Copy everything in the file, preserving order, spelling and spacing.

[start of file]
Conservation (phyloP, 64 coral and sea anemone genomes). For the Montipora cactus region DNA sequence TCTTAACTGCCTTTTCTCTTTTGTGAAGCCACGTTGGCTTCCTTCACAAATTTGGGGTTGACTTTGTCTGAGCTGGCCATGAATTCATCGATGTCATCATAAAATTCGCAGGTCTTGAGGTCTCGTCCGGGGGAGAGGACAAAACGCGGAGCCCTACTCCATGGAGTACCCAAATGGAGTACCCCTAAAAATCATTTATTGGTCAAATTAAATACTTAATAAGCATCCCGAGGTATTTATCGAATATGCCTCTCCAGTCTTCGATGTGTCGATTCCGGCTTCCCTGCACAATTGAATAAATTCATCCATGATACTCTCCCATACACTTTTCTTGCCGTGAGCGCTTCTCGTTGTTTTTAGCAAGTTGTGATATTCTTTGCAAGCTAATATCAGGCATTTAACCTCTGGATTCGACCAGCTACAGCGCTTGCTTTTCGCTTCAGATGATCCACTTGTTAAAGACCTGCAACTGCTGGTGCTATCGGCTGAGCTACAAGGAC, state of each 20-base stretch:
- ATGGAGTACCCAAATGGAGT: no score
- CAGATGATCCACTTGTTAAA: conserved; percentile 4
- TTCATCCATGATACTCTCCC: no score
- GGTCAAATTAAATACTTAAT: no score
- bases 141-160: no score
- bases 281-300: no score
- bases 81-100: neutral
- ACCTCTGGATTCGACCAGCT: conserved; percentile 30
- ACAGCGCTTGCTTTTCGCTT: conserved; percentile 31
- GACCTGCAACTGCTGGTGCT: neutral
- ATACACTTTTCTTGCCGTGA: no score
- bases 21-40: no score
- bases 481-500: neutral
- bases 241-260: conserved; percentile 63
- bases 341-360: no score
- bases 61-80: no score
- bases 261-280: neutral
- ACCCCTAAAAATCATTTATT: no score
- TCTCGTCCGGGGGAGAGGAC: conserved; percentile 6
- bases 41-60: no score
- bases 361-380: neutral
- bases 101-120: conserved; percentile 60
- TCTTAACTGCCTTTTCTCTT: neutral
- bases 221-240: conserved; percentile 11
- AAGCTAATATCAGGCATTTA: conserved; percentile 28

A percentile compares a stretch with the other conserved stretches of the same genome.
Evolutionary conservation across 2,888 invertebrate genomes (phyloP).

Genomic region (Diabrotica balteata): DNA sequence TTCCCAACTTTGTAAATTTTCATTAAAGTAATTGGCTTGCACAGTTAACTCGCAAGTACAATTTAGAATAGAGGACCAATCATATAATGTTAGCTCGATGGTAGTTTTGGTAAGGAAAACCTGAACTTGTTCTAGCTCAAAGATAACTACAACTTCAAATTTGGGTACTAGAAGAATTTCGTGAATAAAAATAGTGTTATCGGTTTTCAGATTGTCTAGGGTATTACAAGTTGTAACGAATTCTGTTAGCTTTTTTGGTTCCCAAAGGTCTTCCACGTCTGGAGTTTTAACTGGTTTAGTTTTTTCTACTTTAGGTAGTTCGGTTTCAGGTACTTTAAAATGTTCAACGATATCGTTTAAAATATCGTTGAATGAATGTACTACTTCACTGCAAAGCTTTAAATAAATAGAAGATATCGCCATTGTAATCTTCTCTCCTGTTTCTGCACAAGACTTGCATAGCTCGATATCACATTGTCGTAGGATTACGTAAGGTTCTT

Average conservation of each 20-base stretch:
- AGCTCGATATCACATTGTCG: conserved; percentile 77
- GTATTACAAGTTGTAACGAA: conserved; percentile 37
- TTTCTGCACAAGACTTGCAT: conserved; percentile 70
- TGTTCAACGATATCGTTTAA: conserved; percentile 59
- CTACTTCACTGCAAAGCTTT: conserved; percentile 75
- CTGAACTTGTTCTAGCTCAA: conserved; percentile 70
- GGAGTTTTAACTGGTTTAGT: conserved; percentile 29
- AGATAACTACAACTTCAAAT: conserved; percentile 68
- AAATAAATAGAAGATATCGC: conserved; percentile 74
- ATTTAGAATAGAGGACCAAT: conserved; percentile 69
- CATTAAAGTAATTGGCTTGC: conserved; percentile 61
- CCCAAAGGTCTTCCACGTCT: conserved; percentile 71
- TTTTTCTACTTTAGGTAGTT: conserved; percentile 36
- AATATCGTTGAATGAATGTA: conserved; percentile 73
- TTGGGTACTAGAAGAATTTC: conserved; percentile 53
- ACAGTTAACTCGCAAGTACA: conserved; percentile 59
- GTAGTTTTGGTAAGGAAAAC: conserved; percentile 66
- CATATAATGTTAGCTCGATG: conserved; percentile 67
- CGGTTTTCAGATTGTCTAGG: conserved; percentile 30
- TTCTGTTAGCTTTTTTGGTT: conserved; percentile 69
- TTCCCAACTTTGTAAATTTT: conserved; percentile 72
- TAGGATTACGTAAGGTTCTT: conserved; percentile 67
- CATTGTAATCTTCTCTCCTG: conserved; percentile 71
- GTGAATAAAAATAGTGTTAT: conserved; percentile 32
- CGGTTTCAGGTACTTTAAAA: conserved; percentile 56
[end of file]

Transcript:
Conservation (phyloP, 64 coral and sea anemone genomes). For the Montipora cactus region DNA sequence TCTTAACTGCCTTTTCTCTTTTGTGAAGCCACGTTGGCTTCCTTCACAAATTTGGGGTTGACTTTGTCTGAGCTGGCCATGAATTCATCGATGTCATCATAAAATTCGCAGGTCTTGAGGTCTCGTCCGGGGGAGAGGACAAAACGCGGAGCCCTACTCCATGGAGTACCCAAATGGAGTACCCCTAAAAATCATTTATTGGTCAAATTAAATACTTAATAAGCATCCCGAGGTATTTATCGAATATGCCTCTCCAGTCTTCGATGTGTCGATTCCGGCTTCCCTGCACAATTGAATAAATTCATCCATGATACTCTCCCATACACTTTTCTTGCCGTGAGCGCTTCTCGTTGTTTTTAGCAAGTTGTGATATTCTTTGCAAGCTAATATCAGGCATTTAACCTCTGGATTCGACCAGCTACAGCGCTTGCTTTTCGCTTCAGATGATCCACTTGTTAAAGACCTGCAACTGCTGGTGCTATCGGCTGAGCTACAAGGAC, state of each 20-base stretch:
- ATGGAGTACCCAAATGGAGT: no score
- CAGATGATCCACTTGTTAAA: conserved; percentile 4
- TTCATCCATGATACTCTCCC: no score
- GGTCAAATTAAATACTTAAT: no score
- bases 141-160: no score
- bases 281-300: no score
- bases 81-100: neutral
- ACCTCTGGATTCGACCAGCT: conserved; percentile 30
- ACAGCGCTTGCTTTTCGCTT: conserved; percentile 31
- GACCTGCAACTGCTGGTGCT: neutral
- ATACACTTTTCTTGCCGTGA: no score
- bases 21-40: no score
- bases 481-500: neutral
- bases 241-260: conserved; percentile 63
- bases 341-360: no score
- bases 61-80: no score
- bases 261-280: neutral
- ACCCCTAAAAATCATTTATT: no score
- TCTCGTCCGGGGGAGAGGAC: conserved; percentile 6
- bases 41-60: no score
- bases 361-380: neutral
- bases 101-120: conserved; percentile 60
- TCTTAACTGCCTTTTCTCTT: neutral
- bases 221-240: conserved; percentile 11
- AAGCTAATATCAGGCATTTA: conserved; percentile 28

A percentile compares a stretch with the other conserved stretches of the same genome.
Evolutionary conservation across 2,888 invertebrate genomes (phyloP).

Genomic region (Diabrotica balteata): DNA sequence TTCCCAACTTTGTAAATTTTCATTAAAGTAATTGGCTTGCACAGTTAACTCGCAAGTACAATTTAGAATAGAGGACCAATCATATAATGTTAGCTCGATGGTAGTTTTGGTAAGGAAAACCTGAACTTGTTCTAGCTCAAAGATAACTACAACTTCAAATTTGGGTACTAGAAGAATTTCGTGAATAAAAATAGTGTTATCGGTTTTCAGATTGTCTAGGGTATTACAAGTTGTAACGAATTCTGTTAGCTTTTTTGGTTCCCAAAGGTCTTCCACGTCTGGAGTTTTAACTGGTTTAGTTTTTTCTACTTTAGGTAGTTCGGTTTCAGGTACTTTAAAATGTTCAACGATATCGTTTAAAATATCGTTGAATGAATGTACTACTTCACTGCAAAGCTTTAAATAAATAGAAGATATCGCCATTGTAATCTTCTCTCCTGTTTCTGCACAAGACTTGCATAGCTCGATATCACATTGTCGTAGGATTACGTAAGGTTCTT

Average conservation of each 20-base stretch:
- AGCTCGATATCACATTGTCG: conserved; percentile 77
- GTATTACAAGTTGTAACGAA: conserved; percentile 37
- TTTCTGCACAAGACTTGCAT: conserved; percentile 70
- TGTTCAACGATATCGTTTAA: conserved; percentile 59
- CTACTTCACTGCAAAGCTTT: conserved; percentile 75
- CTGAACTTGTTCTAGCTCAA: conserved; percentile 70
- GGAGTTTTAACTGGTTTAGT: conserved; percentile 29
- AGATAACTACAACTTCAAAT: conserved; percentile 68
- AAATAAATAGAAGATATCGC: conserved; percentile 74
- ATTTAGAATAGAGGACCAAT: conserved; percentile 69
- CATTAAAGTAATTGGCTTGC: conserved; percentile 61
- CCCAAAGGTCTTCCACGTCT: conserved; percentile 71
- TTTTTCTACTTTAGGTAGTT: conserved; percentile 36
- AATATCGTTGAATGAATGTA: conserved; percentile 73
- TTGGGTACTAGAAGAATTTC: conserved; percentile 53
- ACAGTTAACTCGCAAGTACA: conserved; percentile 59
- GTAGTTTTGGTAAGGAAAAC: conserved; percentile 66
- CATATAATGTTAGCTCGATG: conserved; percentile 67
- CGGTTTTCAGATTGTCTAGG: conserved; percentile 30
- TTCTGTTAGCTTTTTTGGTT: conserved; percentile 69
- TTCCCAACTTTGTAAATTTT: conserved; percentile 72
- TAGGATTACGTAAGGTTCTT: conserved; percentile 67
- CATTGTAATCTTCTCTCCTG: conserved; percentile 71
- GTGAATAAAAATAGTGTTAT: conserved; percentile 32
- CGGTTTCAGGTACTTTAAAA: conserved; percentile 56